Prescribing Advice for GPs

An NHS Prescribing Advisers' Blog

Tiotropium safety analysis

Chest has published a analysis of several tiotropium (Spiriva®). The analysis examined various adverse event end points and compared the reported rates in the active and placebo arms of the included studies.

The analysis examined data for 4,435 tiotropium patients and 3,384 placebo patients. Statistical differences were identified for several reported adverse events, namely dyspnoea, exacerbation of COPD, urinary retention and dry mouth.

Comparing those patients who received tiotropium with those who received placebo:

  • Dry mouth was more likely, Relative Risk of 3.60 [95% CI, 2.56 to 5.05]
  • Urinary retention was more likely, Relative Risk of 10.93 [95% CI, 1.26 to 94.88]
  • Dyspnoea was less likely, Relative Risk of 0.64 [95% CI, 0.50 to 0.81]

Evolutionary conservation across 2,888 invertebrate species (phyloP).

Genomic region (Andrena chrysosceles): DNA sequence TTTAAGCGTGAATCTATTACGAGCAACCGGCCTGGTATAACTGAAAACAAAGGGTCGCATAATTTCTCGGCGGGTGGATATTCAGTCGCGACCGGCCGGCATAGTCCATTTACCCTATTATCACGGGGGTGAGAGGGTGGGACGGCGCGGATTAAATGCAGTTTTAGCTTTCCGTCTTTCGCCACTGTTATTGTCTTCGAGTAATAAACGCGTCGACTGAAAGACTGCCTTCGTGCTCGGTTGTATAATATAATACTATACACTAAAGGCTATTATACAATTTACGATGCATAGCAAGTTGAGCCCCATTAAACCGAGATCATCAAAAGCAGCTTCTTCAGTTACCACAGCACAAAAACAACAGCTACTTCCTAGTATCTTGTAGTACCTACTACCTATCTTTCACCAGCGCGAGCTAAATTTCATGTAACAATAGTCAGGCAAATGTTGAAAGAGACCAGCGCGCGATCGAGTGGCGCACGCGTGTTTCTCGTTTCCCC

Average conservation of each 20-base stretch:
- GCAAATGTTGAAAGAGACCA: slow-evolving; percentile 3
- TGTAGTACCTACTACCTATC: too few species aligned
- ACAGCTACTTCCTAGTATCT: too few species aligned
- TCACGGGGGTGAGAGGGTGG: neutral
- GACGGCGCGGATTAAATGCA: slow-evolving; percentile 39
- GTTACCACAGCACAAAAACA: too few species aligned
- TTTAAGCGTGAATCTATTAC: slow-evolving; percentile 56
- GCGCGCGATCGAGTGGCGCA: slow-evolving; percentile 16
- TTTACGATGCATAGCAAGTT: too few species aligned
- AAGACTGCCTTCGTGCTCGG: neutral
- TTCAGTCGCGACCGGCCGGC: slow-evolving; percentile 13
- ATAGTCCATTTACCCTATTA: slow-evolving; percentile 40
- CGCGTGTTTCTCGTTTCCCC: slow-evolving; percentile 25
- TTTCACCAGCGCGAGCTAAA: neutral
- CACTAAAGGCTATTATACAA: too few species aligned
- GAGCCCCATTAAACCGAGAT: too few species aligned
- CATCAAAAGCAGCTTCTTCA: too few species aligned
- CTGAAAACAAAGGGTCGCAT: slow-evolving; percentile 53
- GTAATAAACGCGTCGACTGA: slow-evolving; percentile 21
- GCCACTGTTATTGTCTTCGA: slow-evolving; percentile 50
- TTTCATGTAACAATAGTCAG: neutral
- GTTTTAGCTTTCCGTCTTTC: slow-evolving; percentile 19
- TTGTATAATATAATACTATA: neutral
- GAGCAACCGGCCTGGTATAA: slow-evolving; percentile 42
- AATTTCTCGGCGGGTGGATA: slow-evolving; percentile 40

• Exacerbation of COPD was less likely, Relative Risk of 0.72 [95% CI, 0.64 to 0.82]

Mortality was not different between the two groups when analysed by cardiovascular, respiratory and all causes.

This analysis concludes that this pooled analysis "supports the present safety profile of tiotropium". It would appear that dyspnoea can be relieved and exacerbations made less likely at the risk of an increased likelihood of dry mouth and urinary retention. It should be noted that this analysis is only in comparison to placebo and not other active treatments. It remains unclear how tiotropium compares to ipratropium over long periods in terms of reducing hospital admissions and deaths from respiratory causes.

Action: This study adds to the safety data available for tiotropium but long-term efficacy data relating to hospital admissions and respiratory deaths are still needed.

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Flu vaccination for poultry workers

The Department of Health has announced that poultry workers in the UK are to be offered flu vaccinations.

Several documents have been made available containing further information about this precautionary measure.

The purpose of the campaign is to minimise the chance of poultry workers contracting human and avian forms of the influenza virus at the same time and therefore reduce the opportunity for the virus to mutate into a new form.